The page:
Run at least four times per week to maximize benefits.
Anything less and you're taking 2 steps forward, 1 step back. Get the ball rolling and keep it rolling!
No shoe is a one stop shop for everyone. So go to your local shoe expert and figure out what shoe works best for YOU!
I typically run 400-500 miles on a pair of shoes before I need to get a new pair. Otherwise, I get nagging injuries.
The general rule of thumb is to increase mileage at no more than 10% a week. Anything quicker and you run the risk of getting injured!
Long runs should be around 20% of your weekly mileage.
I.E. if you are running 50 miles a week, your long run should be about 10 miles.
Easy days easy, hard days hard.
Easy Days Easy! Let your body recover from your hard days, even if you feel ok. Run your easy days around two and half minutes slower than your 5k pace. I typically run my easy days around 7:00 pace, which correlates to my 4:29 pace 5k pr (13:56). If you are running at the appropriate pace, you should be able to have a conversation while you are running.
Hard days hard! I typically lift, run twice a day, have a workout, and have higher mileage on my hard days. I beat the body up on hard days but make sure I'm recovering on my easy days. If you lift on your easy days you're not giving your body a chance to recover and rebuild.
Speed work is not just for the sprinters! Implementing strides 2-3 times a week helps your body learn to run faster and feel comfortable at the slower speeds. Strides also help running efficiency through the toe off phase, which we don't always hit at the slower speeds.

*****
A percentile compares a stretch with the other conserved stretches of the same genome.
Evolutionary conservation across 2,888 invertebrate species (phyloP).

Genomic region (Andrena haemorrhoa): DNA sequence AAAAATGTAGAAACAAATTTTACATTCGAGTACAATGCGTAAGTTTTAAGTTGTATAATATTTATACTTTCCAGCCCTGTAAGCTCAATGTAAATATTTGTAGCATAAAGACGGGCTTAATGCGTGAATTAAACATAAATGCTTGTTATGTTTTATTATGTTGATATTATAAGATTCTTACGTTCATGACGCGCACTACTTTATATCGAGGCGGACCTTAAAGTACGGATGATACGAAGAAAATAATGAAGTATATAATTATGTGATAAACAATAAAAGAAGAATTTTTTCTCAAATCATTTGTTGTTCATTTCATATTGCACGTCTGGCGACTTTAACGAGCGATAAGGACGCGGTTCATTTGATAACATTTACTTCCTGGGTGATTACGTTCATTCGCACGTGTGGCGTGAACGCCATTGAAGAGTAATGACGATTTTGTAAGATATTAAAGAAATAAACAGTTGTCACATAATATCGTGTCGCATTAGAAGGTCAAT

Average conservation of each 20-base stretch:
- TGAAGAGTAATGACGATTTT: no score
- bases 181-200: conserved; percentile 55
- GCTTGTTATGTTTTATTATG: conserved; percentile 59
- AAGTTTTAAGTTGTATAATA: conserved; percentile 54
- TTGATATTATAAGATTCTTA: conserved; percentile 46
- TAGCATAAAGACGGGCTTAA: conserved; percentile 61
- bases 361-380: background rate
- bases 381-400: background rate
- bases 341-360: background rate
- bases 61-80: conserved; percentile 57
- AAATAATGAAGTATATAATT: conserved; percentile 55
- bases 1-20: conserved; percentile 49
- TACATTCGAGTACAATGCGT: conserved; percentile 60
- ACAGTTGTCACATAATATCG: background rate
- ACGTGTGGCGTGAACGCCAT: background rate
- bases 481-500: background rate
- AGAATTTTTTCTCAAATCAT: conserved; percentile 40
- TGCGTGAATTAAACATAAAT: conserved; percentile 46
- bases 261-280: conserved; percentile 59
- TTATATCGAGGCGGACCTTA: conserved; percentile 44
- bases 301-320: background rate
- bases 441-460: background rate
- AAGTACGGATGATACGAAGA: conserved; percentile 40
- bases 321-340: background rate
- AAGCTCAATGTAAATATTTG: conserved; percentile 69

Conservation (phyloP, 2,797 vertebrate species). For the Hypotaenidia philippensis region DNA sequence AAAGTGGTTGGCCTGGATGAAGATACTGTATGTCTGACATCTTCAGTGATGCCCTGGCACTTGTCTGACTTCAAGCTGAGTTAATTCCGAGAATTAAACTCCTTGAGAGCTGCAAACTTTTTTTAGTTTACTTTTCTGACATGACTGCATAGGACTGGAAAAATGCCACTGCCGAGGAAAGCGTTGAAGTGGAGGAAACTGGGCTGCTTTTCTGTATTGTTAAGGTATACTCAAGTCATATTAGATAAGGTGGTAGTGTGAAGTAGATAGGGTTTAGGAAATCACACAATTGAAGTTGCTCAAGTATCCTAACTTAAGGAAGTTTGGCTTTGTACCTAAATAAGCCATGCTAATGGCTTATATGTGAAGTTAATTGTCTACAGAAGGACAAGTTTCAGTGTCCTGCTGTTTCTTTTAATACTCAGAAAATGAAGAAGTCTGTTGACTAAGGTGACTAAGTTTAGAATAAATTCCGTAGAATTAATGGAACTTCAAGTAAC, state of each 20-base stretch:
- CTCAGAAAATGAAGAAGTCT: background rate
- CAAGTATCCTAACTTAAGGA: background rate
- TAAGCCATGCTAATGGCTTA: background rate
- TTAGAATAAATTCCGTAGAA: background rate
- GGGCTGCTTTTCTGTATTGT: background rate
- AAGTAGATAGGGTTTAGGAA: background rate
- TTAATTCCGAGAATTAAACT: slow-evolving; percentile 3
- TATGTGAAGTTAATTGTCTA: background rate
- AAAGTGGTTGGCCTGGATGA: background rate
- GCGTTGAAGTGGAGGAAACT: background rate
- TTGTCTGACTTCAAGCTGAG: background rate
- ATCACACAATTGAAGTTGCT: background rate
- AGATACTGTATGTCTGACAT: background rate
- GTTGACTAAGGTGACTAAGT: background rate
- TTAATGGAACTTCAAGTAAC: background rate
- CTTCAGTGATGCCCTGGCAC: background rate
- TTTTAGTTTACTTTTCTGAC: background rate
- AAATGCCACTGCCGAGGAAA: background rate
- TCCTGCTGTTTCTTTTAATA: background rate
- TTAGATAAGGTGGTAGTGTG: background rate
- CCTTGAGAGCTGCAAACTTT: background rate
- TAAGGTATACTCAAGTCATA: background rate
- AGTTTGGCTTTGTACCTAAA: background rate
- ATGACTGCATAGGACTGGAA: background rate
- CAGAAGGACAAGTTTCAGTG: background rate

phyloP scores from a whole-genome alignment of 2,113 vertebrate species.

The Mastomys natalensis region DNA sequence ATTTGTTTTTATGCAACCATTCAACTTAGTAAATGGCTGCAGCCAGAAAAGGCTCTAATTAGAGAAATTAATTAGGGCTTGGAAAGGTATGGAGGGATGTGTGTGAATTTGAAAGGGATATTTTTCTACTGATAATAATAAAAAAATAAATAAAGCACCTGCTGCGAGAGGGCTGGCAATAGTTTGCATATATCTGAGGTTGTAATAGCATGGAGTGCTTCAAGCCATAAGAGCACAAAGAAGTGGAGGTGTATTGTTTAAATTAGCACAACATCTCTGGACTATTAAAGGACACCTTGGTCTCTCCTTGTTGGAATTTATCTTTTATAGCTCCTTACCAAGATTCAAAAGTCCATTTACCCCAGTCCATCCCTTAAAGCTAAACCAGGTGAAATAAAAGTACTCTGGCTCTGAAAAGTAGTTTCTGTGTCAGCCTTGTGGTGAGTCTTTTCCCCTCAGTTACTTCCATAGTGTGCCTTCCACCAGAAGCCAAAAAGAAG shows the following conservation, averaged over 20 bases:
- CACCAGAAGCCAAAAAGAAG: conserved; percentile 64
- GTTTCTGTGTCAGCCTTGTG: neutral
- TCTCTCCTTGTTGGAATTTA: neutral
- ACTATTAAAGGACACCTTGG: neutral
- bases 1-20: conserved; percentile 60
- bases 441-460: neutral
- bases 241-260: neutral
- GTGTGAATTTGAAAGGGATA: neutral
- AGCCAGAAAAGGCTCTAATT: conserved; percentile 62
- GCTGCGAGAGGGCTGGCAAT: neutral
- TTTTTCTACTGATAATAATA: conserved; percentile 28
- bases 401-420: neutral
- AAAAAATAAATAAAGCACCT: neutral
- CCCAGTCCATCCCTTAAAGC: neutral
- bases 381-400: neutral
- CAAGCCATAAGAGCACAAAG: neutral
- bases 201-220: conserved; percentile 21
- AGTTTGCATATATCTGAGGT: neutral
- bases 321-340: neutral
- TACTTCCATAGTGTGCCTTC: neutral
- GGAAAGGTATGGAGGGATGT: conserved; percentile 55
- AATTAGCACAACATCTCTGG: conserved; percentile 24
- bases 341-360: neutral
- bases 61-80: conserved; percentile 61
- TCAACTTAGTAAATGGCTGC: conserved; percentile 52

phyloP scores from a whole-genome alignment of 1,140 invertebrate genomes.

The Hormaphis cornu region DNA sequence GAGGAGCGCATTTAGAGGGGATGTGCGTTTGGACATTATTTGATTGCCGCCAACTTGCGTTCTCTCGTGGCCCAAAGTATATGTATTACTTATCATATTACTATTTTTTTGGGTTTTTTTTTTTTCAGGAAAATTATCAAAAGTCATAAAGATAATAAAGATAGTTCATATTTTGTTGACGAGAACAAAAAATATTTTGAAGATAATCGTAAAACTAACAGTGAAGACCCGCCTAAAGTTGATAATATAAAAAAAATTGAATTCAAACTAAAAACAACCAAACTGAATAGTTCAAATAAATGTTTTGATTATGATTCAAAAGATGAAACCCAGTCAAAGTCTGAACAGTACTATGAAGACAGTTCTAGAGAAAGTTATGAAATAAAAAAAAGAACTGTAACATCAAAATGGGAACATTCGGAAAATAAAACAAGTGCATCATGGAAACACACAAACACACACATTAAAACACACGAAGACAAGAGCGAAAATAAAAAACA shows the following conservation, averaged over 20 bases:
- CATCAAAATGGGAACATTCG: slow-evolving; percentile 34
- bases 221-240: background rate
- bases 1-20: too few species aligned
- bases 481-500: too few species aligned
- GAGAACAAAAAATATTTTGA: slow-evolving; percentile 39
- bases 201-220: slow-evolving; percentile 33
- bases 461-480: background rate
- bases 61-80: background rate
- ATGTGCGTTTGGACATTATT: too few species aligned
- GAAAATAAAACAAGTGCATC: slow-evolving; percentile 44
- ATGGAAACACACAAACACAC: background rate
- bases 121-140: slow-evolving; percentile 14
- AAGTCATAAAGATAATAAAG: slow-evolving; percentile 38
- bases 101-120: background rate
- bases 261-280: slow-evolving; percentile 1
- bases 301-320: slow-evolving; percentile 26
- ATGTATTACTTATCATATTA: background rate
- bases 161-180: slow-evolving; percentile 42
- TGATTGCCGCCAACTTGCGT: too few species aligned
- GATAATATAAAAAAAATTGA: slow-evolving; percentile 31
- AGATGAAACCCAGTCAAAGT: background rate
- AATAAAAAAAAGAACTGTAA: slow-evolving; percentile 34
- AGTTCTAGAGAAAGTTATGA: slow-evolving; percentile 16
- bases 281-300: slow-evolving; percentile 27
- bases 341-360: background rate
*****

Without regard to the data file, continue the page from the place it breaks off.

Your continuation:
There isn't a one stop shop workout that makes you better at running. You need to diversify your training to build all the necessary components of a good runner. Tempos and threshold for strength, VO2 to enhance oxygen carrying capacity, Critical Velocity to build the engine (heart), and strides and speed work to build efficiency in your form.
If you're good at the 800 but bad at the 5k, you may need to focus on strength a little more. In contrast, if you are good at the 5k but bad at the 800, you may need to focus on speed work more. I've found the most success when I'm well-rounded in my training.
The body can digest around 250 calories per hour, so I try to eat about 3 hours before my warmup and eat 750 calories or less so my stomach is ready for racing.
Caffeine! Studies have shown that athletes have improved performances in endurance events when consuming caffeine. I usually consume caffeine about 1-1.5 hours before my race.
Beet Juice! Beet Juice helps increase blood flow, improve lung function, and strengthen muscle contraction. To optimize, you should be taking beet juice daily!
Muscle recovery is optimal right after your workout! Diminishing returns happen after about 30 minutes after your workout.
4-1 carb to protein fuel is best for muscle recovery.
For every mile you race you should take a day of easy running.